Tesla Model 3 frunk

The 2017 Chevy Bolt and the next-generation Nissan LEAF will likely both hit the market within a year of the Model 3 and both are expected to offer comparable ranges. But one of Tesla’s main advantages is its unique battery-motor configuration, which places all of its power storage and moving parts beneath the floor of the car. This allows Tesla engineers to move the front seats closer to the nose of the vehicle, giving it a roomier cabin while still leaving room for an extra front storage compartment under the hood. (Tesla calls it a “frunk.”)

Why it might work for fleets:

We don’t yet have numbers for the Model 3’s cargo area, but it’s unlikely that a compact sedan will match the car’s roominess or storage anytime soon—much less a compact plug-in sedan. For fleets that prioritize passenger comfort or cargo capacity (taxis, executive company cars or rental fleets for instance,) this is one area where the Model 3 can go toe-to-toe with any car on the market.

Why it might not:

Fleets looking keep their purchase or lease costs low may prefer gas-powered crossover SUVs or small vans. Many of them can best the Model 3 in roominess and storage for thousands less in starting cost.

4.) Technology

Tesla Model 3 screen

Tesla has commonly been characterized as Silicon Valley’s answer to the auto company. With the Model 3, Tesla appears to have taken an even more radical approach to the technology-driven automobile than it did in previous models. The front seat of the pre-production “3” is totally devoid of gauges, controls or styling flourishes, save for a large single touchscreen mounted to the center console.

Tesla is also competing to be the first carmaker to produce truly autonomous vehicles. According to some reports, the Model 3 will be outfitted with all of the sensors and other technological requirements necessary to allow it to be that car. While it’s unlikely that the 2018 Model 3 will be capable of driverless transportation, future software updates might be.

Why it might work for fleets:

Collecting data and interfacing with other vehicles in the fleet couldn’t be easier with Tesla’s advanced CPU. Later on down the line, your fleet could also save dramatically on labor costs if Tesla, insurers and government regulators are able to finalize the logistics of autonomous transportation.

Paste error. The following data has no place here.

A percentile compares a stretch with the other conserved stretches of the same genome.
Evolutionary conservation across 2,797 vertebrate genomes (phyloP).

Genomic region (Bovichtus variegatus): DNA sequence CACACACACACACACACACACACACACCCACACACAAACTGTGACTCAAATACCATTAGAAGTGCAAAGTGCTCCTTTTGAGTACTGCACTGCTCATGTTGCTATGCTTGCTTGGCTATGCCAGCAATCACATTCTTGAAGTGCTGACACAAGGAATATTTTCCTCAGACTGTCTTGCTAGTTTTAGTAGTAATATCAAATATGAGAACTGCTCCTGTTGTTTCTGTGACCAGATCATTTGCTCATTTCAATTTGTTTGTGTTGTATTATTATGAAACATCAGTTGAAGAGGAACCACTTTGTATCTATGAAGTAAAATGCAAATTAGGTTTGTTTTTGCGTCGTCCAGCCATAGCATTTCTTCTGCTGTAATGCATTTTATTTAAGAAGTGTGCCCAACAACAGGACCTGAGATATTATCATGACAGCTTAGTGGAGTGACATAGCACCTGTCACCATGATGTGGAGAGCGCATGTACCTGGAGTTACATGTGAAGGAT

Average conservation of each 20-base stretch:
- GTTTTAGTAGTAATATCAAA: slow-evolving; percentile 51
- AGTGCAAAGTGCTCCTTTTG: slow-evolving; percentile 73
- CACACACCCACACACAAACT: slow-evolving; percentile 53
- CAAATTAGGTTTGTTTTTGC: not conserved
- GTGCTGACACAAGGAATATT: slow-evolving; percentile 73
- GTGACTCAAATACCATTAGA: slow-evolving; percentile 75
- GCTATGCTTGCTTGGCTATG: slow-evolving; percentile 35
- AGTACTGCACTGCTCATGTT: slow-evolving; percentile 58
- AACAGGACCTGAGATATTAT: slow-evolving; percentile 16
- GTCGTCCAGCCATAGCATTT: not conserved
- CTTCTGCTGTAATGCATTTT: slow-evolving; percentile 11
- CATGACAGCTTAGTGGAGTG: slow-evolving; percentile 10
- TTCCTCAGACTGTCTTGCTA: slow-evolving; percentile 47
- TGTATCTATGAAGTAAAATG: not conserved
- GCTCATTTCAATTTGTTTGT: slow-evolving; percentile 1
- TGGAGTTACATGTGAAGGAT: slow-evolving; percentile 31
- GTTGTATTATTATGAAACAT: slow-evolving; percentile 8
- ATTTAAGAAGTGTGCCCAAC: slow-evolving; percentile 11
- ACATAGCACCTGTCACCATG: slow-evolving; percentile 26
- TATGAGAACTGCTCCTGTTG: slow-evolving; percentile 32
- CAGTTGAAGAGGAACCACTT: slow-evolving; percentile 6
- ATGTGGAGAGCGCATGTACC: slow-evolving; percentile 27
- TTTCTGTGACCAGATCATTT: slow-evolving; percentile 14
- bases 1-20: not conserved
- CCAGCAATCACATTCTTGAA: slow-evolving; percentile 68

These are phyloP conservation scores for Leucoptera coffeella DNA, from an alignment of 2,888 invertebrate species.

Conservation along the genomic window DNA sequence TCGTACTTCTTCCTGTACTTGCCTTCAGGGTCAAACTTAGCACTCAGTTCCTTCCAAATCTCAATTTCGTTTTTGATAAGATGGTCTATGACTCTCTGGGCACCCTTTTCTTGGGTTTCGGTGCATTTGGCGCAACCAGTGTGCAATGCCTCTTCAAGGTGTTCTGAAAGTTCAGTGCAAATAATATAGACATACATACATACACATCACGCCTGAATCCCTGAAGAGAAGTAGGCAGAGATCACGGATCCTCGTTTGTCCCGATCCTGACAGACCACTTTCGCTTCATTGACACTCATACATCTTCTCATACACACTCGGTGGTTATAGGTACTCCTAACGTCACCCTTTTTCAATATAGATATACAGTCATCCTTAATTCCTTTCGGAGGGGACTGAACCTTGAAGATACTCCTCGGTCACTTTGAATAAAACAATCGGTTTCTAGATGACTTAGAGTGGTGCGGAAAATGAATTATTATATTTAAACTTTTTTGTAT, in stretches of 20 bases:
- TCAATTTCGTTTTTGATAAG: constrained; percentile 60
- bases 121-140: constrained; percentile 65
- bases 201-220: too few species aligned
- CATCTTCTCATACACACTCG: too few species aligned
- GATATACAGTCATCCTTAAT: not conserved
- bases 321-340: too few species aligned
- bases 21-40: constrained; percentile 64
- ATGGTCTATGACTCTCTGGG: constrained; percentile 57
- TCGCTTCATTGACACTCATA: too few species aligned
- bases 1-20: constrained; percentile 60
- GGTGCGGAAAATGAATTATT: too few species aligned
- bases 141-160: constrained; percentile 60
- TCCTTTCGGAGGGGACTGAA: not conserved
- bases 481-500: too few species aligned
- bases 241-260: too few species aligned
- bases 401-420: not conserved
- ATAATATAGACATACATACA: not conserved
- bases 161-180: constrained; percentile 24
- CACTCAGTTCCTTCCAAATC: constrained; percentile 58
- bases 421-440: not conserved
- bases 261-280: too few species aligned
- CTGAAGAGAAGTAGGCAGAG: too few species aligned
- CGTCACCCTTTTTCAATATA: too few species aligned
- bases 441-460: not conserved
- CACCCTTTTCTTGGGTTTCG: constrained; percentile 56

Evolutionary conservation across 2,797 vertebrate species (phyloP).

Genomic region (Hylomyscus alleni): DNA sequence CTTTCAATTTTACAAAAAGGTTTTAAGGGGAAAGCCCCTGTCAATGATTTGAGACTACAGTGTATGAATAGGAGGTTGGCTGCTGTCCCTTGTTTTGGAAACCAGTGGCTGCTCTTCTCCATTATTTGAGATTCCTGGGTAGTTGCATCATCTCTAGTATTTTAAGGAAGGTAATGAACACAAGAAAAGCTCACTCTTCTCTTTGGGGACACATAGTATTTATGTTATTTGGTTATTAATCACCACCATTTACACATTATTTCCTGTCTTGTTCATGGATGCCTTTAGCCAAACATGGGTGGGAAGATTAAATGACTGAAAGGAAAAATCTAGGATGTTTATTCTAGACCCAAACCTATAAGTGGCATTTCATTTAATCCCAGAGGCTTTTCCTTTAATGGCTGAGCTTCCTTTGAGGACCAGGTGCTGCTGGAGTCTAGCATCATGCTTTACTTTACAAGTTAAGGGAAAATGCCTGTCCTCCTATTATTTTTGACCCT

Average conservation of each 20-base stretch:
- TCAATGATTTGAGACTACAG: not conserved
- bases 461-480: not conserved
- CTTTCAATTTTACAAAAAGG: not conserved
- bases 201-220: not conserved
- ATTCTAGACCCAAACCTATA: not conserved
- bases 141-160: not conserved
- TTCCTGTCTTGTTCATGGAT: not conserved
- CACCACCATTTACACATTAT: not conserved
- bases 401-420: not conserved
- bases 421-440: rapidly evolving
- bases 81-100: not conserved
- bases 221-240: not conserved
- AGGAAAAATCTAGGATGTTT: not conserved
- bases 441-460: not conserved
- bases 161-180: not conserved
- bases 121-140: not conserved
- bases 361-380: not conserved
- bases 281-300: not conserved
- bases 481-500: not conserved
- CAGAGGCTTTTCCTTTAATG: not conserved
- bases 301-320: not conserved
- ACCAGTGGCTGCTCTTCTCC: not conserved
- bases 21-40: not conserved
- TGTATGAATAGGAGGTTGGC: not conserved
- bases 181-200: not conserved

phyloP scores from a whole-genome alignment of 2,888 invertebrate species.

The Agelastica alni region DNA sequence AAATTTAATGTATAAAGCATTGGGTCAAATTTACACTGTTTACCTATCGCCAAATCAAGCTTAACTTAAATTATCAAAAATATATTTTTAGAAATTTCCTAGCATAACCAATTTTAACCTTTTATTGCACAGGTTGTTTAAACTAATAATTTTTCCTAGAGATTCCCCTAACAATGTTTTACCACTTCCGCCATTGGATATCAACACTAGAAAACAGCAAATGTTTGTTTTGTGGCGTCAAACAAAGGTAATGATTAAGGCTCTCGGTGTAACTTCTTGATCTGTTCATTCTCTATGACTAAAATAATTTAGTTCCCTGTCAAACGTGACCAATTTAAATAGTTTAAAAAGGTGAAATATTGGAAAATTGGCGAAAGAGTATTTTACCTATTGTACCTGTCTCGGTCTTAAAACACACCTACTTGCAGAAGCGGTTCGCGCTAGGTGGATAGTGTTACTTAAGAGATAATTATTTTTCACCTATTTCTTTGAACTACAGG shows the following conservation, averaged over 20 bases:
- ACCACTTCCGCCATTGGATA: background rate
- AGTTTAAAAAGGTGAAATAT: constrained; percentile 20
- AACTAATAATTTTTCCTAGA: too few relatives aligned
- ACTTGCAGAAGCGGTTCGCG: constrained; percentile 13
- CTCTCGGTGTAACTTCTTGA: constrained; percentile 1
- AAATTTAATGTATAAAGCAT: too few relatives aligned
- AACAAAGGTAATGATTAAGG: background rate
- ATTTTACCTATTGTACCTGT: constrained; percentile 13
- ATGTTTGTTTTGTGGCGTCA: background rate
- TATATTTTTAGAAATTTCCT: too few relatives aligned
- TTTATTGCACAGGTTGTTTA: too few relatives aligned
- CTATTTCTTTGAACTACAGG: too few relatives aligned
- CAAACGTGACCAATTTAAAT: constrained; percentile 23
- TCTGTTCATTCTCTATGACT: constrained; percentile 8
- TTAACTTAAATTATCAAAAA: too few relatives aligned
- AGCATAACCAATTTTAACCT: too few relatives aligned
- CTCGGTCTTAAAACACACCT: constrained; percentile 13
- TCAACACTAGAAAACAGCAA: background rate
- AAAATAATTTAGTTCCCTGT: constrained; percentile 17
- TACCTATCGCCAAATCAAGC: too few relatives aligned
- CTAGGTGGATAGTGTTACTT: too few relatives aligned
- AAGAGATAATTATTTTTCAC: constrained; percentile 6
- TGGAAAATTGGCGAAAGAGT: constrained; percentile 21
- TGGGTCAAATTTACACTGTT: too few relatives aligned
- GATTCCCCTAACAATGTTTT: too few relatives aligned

Why it might not work:

Don’t bank on the autonomous transportation thing. Few experts believe that the many impediments standing in its way can be resolved within the next five years. There also aren’t many advantages to writing your own software for Tesla’s Ubuntu-based operating system over using smartphone apps and fleet monitoring software.

5.) Prestige

Tesla vehicles

Though price and range may be what made the Model 3 feasible for the 400,000-odd consumers who have put down a deposit, what really attracted most is likely the same factor that drives people to camp out overnight for the latest smartphones. The level of excitement around the Tesla brand and loyalty of existing Tesla owners is, at the moment, unmatched in the industry. VIPs want to be seen in a Tesla, performance lovers want to drive one, and millions of curious newbies just want the experience of being in one.

Why it might work for fleets:

Offering the opportunity to spend time in a Tesla can be a powerful attractor for customers and employees alike. If the Model 3 presale numbers tell us nothing else, it’s that the car has a certain cool factor—one that just might be capable of rubbing off on your brand. If you’re a taxi or car service advertising rides to the airport in a Tesla, the curiosity factor has the potential to bring in first-time customers. If your business keeps a motor pool of company vehicles, the chance to drive one of the most sought-after cars in the world might help you land the sought-after employees on your radar.

Why it might not work:

Most fleet vehicle considerations are more about function than form. For every purchase or lease decision swayed by sex appeal, there are many more that all but ignore it.

Does the Model 3 Make Sense for Your Fleet?

There’s still a lot we don’t know about the Tesla Model 3, so making firm plans based around its release is probably not advisable at this point. But for fleets with demanding duty cycles and others looking to draw eyes to their brand, the Model 3 could represent a unique opportunity to take the plunge and integrate electric vehicles into the motor pool.

The key considerations are mileage, marketing and timing. FleetCarma’s electric vehicle telematics can tell you whether or not deploying the Model 3 makes sense from a fuel cost standpoint. How much you’re willing to spend for increased visibility—and how long you’re willing to wait for it—is up to you.

Download the 5 Ways the Tesla Model 3 Is (and Isn’t) the Perfect EV for Fleets Cheatsheet